The plantation was established in 1735, and its main house exhibits one of the earliest known examples in the United States of a temple front in domestic architecture. It is also one of the state’s finest examples of a wood frame Georgian plantation house. (Wikipedia)
The house has an evolutionary construction history, begun in 1735 and ending roughly in 1790-91. The original owner of the land, and first section of the house was a French Huguenot refugee. Successive owners were each among the founders of South Carolina, and Charleston.
The final owner Archibald Rutledge was a poet laureate and educator. The property is currently owned by the state and is a National Landmark.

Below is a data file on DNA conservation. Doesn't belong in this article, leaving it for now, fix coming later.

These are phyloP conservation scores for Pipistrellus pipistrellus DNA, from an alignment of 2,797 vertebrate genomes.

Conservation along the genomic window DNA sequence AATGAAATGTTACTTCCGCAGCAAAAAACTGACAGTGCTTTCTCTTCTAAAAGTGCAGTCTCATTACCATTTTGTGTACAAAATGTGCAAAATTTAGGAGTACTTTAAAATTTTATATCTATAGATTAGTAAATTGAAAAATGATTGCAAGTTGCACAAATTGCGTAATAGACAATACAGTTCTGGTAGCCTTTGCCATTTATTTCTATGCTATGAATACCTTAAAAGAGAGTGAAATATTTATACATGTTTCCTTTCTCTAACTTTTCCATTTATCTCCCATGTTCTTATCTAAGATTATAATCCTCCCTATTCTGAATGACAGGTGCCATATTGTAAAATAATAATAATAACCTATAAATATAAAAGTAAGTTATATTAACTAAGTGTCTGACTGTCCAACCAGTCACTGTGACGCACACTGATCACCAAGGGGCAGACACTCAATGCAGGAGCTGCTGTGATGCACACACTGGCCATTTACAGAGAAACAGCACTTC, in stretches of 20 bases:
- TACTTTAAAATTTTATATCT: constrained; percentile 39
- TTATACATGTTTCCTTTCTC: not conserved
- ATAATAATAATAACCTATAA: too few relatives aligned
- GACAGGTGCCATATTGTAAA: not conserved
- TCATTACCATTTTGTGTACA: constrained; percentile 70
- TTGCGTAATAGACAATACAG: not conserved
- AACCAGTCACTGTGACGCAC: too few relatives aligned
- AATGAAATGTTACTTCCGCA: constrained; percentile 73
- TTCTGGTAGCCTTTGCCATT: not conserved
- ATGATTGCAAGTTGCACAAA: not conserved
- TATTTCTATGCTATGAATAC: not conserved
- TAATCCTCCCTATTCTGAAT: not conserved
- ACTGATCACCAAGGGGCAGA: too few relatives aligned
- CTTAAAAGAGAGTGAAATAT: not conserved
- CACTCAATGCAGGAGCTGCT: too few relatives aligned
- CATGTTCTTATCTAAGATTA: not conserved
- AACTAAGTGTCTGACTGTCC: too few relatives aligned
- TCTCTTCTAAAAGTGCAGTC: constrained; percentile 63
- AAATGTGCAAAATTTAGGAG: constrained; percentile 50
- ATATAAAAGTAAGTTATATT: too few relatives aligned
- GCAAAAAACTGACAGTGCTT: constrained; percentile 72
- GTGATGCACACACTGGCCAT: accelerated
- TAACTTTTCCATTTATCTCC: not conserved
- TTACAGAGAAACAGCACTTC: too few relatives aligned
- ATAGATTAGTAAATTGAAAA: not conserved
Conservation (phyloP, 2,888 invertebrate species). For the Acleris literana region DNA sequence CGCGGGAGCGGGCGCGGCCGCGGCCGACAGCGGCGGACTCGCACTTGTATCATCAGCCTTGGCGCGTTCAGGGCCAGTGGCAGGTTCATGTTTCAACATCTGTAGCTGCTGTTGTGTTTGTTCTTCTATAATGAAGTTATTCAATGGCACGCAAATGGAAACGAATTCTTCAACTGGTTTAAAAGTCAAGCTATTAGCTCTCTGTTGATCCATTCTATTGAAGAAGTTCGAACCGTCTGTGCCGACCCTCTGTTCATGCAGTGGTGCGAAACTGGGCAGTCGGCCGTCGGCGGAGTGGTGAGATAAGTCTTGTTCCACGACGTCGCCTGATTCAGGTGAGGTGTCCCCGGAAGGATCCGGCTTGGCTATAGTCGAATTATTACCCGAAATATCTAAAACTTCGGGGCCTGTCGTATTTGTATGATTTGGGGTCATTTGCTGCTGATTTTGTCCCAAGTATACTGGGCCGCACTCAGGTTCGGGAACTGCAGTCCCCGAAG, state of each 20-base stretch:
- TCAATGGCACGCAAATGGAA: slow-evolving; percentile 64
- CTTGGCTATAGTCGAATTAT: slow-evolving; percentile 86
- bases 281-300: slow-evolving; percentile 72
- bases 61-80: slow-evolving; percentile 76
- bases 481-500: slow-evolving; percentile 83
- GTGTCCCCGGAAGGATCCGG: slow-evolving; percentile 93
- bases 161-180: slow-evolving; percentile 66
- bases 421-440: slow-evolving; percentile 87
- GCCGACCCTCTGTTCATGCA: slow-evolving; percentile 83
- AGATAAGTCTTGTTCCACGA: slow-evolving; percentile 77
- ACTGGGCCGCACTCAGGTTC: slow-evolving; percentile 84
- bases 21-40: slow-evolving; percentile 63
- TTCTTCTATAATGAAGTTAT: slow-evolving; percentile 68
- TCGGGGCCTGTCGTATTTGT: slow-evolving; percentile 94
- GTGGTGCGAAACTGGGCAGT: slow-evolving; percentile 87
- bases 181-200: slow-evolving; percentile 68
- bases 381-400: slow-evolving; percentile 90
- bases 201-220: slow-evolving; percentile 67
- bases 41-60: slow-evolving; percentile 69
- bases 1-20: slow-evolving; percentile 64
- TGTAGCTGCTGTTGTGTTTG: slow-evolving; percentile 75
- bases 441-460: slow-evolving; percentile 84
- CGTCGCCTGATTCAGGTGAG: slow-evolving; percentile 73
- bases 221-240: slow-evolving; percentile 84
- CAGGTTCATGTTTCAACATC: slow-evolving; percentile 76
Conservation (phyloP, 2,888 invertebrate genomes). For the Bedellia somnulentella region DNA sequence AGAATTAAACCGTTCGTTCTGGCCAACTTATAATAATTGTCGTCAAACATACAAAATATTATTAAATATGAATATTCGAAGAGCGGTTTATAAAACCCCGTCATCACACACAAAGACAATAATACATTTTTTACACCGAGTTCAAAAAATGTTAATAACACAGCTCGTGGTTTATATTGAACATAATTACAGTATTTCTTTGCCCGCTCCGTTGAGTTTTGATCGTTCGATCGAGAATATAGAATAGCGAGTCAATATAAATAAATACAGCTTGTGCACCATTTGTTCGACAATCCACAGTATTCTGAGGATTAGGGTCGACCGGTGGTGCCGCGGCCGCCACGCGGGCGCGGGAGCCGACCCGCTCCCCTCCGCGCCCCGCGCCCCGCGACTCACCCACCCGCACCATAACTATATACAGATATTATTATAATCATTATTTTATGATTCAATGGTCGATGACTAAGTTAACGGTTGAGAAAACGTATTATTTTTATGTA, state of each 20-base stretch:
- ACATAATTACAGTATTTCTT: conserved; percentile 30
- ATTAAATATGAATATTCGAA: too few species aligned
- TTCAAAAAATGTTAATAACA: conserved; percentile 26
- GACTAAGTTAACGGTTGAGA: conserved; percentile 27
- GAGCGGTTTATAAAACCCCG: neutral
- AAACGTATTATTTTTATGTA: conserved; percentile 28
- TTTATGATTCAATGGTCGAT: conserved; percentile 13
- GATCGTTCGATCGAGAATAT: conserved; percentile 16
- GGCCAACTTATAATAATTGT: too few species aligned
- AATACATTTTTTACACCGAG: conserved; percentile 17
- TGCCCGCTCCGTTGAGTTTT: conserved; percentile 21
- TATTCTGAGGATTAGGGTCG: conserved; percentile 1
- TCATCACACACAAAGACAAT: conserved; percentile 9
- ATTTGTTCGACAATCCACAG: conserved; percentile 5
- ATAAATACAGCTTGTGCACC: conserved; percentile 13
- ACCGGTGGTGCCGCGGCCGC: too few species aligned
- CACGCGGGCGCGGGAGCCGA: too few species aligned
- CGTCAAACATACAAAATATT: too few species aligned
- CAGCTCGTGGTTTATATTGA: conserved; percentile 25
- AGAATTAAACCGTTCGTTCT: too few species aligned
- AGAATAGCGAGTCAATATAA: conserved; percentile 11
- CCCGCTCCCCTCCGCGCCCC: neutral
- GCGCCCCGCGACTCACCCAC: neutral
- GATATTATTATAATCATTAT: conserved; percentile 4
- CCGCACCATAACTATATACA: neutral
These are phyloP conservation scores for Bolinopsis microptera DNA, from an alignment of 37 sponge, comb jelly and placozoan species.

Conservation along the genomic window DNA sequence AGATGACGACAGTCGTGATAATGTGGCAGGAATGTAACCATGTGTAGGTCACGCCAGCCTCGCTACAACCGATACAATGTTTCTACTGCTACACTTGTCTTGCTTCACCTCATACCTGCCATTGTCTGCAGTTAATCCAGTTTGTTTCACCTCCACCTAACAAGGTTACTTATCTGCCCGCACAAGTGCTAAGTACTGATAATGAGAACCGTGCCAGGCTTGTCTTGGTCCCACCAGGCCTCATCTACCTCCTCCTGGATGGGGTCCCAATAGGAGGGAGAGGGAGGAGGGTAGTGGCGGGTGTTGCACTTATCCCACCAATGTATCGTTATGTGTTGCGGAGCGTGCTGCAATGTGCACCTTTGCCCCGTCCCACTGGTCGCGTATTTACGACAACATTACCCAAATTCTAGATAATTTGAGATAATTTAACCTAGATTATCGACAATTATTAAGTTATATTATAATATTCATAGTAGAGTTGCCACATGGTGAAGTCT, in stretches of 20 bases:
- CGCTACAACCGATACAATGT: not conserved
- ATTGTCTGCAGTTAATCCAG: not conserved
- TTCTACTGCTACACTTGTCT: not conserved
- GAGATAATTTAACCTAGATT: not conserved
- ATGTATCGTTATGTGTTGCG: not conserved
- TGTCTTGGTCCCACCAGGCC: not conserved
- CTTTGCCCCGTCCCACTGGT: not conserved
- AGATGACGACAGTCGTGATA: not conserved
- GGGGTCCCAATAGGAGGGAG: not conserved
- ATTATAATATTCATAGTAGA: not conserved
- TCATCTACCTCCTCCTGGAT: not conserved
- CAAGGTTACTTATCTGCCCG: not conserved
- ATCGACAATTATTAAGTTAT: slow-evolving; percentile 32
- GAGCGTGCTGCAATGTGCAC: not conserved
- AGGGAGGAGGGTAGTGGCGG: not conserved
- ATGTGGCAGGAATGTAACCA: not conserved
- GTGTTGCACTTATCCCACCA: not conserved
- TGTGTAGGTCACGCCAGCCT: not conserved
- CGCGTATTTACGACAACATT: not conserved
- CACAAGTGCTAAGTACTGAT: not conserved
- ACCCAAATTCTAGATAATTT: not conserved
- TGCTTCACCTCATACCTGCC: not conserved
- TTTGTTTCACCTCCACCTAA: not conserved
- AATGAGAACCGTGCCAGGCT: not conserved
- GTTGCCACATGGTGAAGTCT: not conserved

The site is in the Santee Delta of South Carolina.
Like most people I had an image of plantation houses, they were ‘Gone With The Wind’ mansions.
I have only seen one building that looks close. Most are much more modest, large, but not ornate.
The really old ones, out in the marshlands where rice, indigo, and sea island cotton were grown, were built over long periods of time. Many were replacements (not this one) for buildings that had burned or been destroyed by wars.
Common to most all is a porch, bricks, tall windows for breezes to pass through, and multiple sections added over years. This building dates to 1790.